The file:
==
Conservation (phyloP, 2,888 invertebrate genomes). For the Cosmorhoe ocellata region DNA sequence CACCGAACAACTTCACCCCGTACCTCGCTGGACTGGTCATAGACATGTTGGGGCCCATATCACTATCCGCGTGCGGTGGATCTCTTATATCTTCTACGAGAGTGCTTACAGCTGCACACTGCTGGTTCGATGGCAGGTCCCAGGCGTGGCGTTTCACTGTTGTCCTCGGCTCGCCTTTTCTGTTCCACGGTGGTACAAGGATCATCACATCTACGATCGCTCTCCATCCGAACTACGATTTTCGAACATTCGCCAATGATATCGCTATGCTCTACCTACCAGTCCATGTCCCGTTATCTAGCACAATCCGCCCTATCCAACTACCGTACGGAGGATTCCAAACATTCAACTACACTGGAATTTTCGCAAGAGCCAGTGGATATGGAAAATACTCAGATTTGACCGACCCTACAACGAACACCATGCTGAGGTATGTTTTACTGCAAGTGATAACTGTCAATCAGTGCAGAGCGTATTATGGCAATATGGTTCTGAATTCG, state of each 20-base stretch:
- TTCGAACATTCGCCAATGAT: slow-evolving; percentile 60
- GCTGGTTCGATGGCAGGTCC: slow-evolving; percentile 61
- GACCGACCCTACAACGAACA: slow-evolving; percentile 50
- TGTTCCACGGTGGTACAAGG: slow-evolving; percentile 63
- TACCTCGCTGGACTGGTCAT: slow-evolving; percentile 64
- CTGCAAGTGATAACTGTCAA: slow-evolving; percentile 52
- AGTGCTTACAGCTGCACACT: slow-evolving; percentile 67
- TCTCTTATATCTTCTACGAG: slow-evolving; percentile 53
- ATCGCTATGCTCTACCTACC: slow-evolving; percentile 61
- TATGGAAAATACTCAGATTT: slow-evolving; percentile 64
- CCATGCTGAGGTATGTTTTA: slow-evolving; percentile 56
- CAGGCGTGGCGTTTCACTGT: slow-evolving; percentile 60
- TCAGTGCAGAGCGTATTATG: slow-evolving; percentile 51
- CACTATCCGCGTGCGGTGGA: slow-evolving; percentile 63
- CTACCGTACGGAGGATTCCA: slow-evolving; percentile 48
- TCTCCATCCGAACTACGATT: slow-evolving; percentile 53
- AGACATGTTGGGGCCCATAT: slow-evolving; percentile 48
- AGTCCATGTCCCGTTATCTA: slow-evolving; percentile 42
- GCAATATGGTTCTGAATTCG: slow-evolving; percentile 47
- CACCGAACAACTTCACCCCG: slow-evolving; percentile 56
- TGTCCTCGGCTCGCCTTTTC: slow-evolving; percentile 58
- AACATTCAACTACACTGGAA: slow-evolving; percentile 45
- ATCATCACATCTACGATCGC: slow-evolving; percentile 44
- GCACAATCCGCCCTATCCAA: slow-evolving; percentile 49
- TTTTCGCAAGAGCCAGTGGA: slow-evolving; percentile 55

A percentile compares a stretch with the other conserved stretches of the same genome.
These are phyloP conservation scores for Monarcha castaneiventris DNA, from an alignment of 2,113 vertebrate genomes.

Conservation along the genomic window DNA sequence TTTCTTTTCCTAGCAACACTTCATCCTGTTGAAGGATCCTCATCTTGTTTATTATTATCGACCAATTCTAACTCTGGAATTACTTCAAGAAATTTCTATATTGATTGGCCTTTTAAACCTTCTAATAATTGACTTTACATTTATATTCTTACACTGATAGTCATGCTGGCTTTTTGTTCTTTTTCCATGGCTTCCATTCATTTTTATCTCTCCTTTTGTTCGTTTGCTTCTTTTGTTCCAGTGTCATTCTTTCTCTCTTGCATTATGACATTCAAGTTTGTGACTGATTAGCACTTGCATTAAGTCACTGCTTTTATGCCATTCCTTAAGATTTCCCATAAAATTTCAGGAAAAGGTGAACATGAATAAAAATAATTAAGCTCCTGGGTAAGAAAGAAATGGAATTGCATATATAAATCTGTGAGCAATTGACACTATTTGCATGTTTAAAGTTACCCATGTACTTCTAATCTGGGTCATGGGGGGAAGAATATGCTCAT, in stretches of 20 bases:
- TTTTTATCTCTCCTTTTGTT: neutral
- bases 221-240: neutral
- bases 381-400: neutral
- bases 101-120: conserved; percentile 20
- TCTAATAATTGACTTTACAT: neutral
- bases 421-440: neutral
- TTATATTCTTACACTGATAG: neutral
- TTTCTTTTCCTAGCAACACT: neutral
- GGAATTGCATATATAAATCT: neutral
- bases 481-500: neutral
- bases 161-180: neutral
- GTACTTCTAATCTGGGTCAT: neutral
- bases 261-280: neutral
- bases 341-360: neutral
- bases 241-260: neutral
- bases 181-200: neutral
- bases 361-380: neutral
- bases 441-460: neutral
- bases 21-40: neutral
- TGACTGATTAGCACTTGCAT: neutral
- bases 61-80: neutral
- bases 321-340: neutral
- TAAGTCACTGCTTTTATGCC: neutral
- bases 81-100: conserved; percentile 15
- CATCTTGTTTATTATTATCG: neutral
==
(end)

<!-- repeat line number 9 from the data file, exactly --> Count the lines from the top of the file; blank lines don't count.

- TCTCTTATATCTTCTACGAG: slow-evolving; percentile 53